Taylor Swift’s Unfair Photo Leak Is A Reminder She Should Be In Control Of Her Body & Privacy
Say what you will about her, there is one resolute truth when it comes to talking about Taylor Swift: She deserves her privacy and an outpouring of respect from the public. It's that simple. Overall, 2016 has not been a particularly kind year to Swift. It's largely been a quiet year for her, musically speaking. Rather, she's endured endless ridicule and speculation about her romantic life, traded barbs with the Kardashian-Wests, and found time to stay safe while surrounded by her besties to celebrate the good times. Now, a wholly unfair photo leak, related to Swift's ongoing sexual assault case against radio DJ David Mueller, has left her vulnerable again. It's a total invasion of her privacy, exposing her to unnecessary speculation. More importantly, it reminds us that no matter how famous a person may be, we are not entitled to their body, and a respect for privacy is necessary.
I will not link you to the photo in question. There is no need. Why? Because that photo was not intended for us to see. There's another link, acting as a middleman, which you can choose to click and follow the subsequent paper trail to the photo in question. But before you click, consider this: We now live in a world where our president-elect has condoned touching women without their consent. Do you really want to perpetuate a harmful practice when you have just as much power to end this harmful practice of communal delight in the embarrassment of a female celebrity?
The fact that Swift is embroiled in a sexual assault case is a harrowing event on its own. What this photo leak — an alleged smoking gun to Swift's claims — proves is that we continue to treat photos of female celebrities as mere fodder for our own enjoyment. By engaging with the photo, we are complicit in fueling in Swift's pain and are sharing a photo that was leaked without her consent. The photo is an extension of her body, and her sole rights to her body, which we have no ownership of. Do you have a right to Swift's body without her consent? In short: No. You don't own her; none of us own her. She is the sole owner of her body and all things related to her body.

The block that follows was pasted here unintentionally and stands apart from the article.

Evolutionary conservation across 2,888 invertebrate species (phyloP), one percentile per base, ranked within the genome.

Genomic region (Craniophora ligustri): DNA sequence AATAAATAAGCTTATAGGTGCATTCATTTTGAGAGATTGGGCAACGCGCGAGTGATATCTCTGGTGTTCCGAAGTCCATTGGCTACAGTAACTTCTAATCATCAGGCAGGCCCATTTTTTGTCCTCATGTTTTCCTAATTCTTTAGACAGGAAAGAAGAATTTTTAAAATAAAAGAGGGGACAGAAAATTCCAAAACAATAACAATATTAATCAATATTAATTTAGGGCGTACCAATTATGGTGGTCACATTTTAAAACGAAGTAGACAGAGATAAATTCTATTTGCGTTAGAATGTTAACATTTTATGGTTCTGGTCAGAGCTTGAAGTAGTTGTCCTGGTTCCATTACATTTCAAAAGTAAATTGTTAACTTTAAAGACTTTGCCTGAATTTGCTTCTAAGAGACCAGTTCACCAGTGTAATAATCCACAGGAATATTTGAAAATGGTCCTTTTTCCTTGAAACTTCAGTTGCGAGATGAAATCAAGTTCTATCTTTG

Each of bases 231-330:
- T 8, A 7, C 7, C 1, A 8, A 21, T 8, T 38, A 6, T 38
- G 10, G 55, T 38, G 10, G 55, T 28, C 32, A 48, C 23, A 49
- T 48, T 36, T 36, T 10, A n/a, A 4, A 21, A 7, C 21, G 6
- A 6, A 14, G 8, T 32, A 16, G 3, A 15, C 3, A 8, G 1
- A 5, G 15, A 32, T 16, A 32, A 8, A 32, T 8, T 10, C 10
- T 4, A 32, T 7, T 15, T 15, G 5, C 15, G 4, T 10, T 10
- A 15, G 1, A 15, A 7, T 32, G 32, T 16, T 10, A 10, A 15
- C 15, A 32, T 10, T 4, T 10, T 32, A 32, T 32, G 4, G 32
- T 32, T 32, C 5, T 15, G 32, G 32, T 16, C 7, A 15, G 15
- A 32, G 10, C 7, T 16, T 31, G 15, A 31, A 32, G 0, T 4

Here's a bit of background: Back in 2013, Swift was in Denver, Colorado, at a pre-concert meet-and-greet. According to Billboard, while having her photo taken with Mueller and Mueller's girlfriend, Swift alleged that Mueller touched her butt without her explicit consent. In a transcript from the deposition, she reportedly said, "Right as the moment came for us to pose for the photo, he took his hand and put it up my dress and grabbed onto my ass cheek and no matter how much I scooted over it was still there. [...] It was completely intentional, I've never been so sure of anything in my life." As a result, Mueller attempted to sue Swift for slander, stating that he did not touch her; Mueller alleged that it was his boss that inappropriately touched her.
The photo was never supposed to be released to the public. Swift countersued an attempt to publicize the photo of the incident, according to Perez Hilton. As a result, the judge presiding over the case ordered the photo to be permanently sealed so as to avoid jury selection complications. Thus, it would appear that TMZ, who published the photo, may have violated a judge's orders, as well as the explicitly stated wishes of Swift herself.
It's tempting to click. I get it. It's easy to do so because you might be wont to think, "It's just one click. Nobody will know." But this is linked to a very real and painful situation for a woman a huge majority of us don't know. We own her the decency of her privacy during this trial. Better yet, why not give her your support — whether or not you like her music or her as a person? If she needs to regain control of her own image and remain on top, then we should not participate in a practice that augments her downfall.